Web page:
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Grandparent Visitation Rights in New Jersey | What to Know

Luckily, the state of New Jersey allows a grandparent to have visitation rights. To learn more, continue reading and reach out to our dedicated New Jersey divorce and family law attorneys.

Can a grandparent have visitation rights in New Jersey?

If a grandparent would like to obtain visitation rights, they will need to go through a particular process. First, you will want to keep in mind the various factors that a court will look at to ensure that each decision is made in the child’s best interest. The court will likely take a look at the following:

  • The relationship between the child and the grandparent
  • Any history of abuse (physical, emotional, sexual) or neglect by the grandparent
  • The time-sharing arrangement between the parents and the child
  • The quantity of time since the child last saw their grandparent and the reasons for any lapse in contact
  • If one parent is dead, the court may consider the time-sharing agreement that was formally established with the deceased parent
  • The good faith of the grandparent while applying
  • Any other factor pertaining to the best interests of the child
  • The association between the parents and the grandparent
  • The impact the visitation will have on the relationship between the child and the child’s parents

How can a grandparent request a visitation order?

There is a very specific process a grandparent must go through to request visitation through a New Jersey court. First, he or she with file a motion to the court. Once the court accepts the motion, they will evaluate several different factors before coming to a conclusion. There are clear family members that are able to request a visitation order. These family members include parents, grandparents, and siblings. Unfortunately, other family members, including stepparents, aunts, uncles, and cousins are not able to request visitation. It is essential to note that those who are not allowed to request visitation cannot appeal this no matter how close to the child they are.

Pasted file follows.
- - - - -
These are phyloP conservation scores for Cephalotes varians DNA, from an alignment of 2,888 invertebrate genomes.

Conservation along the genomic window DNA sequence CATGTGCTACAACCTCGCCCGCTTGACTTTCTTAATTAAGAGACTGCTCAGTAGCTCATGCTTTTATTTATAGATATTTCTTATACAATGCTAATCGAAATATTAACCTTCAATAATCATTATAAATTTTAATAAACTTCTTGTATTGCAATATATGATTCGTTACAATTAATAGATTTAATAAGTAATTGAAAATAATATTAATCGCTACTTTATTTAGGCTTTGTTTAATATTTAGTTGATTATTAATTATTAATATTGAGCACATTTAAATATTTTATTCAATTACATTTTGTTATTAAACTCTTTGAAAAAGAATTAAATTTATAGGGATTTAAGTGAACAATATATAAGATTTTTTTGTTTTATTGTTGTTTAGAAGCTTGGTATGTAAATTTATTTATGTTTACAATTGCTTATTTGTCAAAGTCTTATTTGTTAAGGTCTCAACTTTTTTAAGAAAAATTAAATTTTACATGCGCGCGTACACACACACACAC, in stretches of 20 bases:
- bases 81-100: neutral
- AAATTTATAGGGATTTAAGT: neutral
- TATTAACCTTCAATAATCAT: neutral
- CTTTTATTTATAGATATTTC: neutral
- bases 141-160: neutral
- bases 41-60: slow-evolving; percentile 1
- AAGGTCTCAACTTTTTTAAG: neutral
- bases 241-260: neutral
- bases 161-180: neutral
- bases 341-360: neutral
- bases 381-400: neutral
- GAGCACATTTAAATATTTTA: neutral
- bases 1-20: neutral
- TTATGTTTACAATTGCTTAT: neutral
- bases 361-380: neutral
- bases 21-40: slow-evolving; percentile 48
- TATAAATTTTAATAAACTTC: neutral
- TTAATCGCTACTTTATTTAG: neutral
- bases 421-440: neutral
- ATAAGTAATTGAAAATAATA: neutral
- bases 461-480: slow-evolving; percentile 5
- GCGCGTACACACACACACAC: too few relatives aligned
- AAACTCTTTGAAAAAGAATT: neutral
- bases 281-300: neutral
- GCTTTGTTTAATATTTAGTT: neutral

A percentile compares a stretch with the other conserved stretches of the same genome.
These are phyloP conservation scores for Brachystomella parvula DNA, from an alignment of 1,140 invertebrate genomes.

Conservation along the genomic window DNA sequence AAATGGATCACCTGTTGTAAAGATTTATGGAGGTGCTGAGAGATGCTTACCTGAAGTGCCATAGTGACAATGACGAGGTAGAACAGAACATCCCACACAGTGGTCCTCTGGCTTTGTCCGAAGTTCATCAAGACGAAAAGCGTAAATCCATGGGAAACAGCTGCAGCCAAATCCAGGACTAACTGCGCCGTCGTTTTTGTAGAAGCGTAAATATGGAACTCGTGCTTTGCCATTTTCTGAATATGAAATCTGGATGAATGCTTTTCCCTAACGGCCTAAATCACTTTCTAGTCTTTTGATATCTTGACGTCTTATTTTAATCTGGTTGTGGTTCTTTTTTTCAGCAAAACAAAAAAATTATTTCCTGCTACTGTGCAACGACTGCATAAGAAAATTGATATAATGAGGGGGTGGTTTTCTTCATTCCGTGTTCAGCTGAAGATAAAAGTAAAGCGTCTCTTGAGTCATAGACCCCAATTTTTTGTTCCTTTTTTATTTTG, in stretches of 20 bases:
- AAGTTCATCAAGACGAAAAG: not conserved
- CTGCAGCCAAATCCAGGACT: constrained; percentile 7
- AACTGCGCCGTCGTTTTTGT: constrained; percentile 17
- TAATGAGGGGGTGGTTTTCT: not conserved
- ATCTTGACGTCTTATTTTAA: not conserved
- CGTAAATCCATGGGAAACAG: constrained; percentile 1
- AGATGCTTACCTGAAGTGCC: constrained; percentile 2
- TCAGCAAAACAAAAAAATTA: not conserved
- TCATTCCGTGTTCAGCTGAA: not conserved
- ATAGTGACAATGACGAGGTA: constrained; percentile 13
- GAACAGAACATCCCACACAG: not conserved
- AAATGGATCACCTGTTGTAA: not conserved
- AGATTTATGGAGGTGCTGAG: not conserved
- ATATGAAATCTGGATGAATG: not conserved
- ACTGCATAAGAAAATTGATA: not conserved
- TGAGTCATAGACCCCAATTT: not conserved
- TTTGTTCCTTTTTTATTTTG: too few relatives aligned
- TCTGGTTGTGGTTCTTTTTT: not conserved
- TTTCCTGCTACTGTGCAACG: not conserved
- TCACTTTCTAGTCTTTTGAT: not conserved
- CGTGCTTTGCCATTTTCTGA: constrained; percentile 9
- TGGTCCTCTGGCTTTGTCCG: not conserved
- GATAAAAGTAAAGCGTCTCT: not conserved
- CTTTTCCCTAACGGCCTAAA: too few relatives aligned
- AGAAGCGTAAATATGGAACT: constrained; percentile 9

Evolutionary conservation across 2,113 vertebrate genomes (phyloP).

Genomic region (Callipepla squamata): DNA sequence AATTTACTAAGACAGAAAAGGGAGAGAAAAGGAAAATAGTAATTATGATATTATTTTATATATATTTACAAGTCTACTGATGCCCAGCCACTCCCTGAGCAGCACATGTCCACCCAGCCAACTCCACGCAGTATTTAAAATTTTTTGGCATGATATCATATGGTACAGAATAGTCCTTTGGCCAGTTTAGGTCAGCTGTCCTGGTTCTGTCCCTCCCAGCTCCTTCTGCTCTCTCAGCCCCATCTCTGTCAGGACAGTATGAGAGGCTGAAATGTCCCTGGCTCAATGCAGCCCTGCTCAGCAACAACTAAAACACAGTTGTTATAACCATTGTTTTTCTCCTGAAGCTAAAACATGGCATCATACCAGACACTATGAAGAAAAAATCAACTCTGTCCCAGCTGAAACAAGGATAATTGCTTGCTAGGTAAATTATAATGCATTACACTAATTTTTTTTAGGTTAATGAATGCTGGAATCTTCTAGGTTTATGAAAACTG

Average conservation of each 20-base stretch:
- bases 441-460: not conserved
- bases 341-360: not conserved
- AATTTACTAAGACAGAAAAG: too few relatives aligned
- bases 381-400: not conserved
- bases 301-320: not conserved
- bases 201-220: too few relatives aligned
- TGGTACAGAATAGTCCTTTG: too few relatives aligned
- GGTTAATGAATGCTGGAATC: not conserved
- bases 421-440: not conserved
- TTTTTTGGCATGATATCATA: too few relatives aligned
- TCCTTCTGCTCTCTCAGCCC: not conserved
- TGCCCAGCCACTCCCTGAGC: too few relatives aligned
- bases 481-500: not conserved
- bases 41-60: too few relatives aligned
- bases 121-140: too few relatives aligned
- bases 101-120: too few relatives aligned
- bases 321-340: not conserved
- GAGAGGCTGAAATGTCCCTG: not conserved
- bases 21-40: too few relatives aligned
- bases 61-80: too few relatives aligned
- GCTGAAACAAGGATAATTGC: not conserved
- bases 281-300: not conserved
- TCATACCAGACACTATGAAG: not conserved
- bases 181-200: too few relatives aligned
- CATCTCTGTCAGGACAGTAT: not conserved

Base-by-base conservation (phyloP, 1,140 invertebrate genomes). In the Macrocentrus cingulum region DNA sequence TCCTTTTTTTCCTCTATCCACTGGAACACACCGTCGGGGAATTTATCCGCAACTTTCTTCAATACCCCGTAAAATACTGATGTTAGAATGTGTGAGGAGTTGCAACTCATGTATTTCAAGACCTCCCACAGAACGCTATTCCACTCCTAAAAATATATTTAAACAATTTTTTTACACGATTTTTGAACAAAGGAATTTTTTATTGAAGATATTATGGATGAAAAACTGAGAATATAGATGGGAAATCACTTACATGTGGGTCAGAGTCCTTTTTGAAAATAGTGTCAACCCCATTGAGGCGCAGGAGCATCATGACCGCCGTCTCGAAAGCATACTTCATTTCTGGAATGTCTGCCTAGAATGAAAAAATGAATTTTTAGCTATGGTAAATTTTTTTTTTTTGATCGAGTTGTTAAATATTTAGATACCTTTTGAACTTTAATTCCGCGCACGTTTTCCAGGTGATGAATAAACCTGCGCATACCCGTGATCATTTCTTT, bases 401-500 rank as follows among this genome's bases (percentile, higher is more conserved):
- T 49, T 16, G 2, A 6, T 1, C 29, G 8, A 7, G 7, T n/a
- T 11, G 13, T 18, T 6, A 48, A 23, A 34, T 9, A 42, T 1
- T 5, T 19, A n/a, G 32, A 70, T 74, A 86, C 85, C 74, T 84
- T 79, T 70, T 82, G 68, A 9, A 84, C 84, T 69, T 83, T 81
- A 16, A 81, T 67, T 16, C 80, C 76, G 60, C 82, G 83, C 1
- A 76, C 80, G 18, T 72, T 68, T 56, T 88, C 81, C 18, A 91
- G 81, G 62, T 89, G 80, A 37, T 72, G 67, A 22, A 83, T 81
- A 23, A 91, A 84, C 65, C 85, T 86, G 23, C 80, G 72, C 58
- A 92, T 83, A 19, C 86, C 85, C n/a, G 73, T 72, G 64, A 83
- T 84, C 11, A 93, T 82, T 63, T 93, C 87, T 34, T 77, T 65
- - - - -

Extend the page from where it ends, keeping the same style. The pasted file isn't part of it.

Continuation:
Can a grandparent become a guardian?

Unfortunately, if a child loses their parent or their parent is removed from their custody, a grandparent may want to come in and become their grandchild’s legal guardian. In other circumstances, a grandparent can ask for custody of their grandchild from the parents. This may happen if the parent(s) face:

  • Substance abuse
  • Abandonment
  • Child abuse or neglect
  • Incapacitation
  • Economic limitation
  • Medical conditions
  • Mental health matters
  • Incarceration


At Townsend, Tomaio & Newmark, LLC, our seasoned divorce and family law attorneys ensure that through the process of resolving your family matter, you feel empowered, not overwhelmed. Providing unwavering support, undivided attention, and unflinching advocacy, our team invests in your cause, working tirelessly to pave your path toward a brighter tomorrow. If you need an experienced legal team to guide you through your divorce, contact Townsend, Tomaio & Newmark L.L.C today.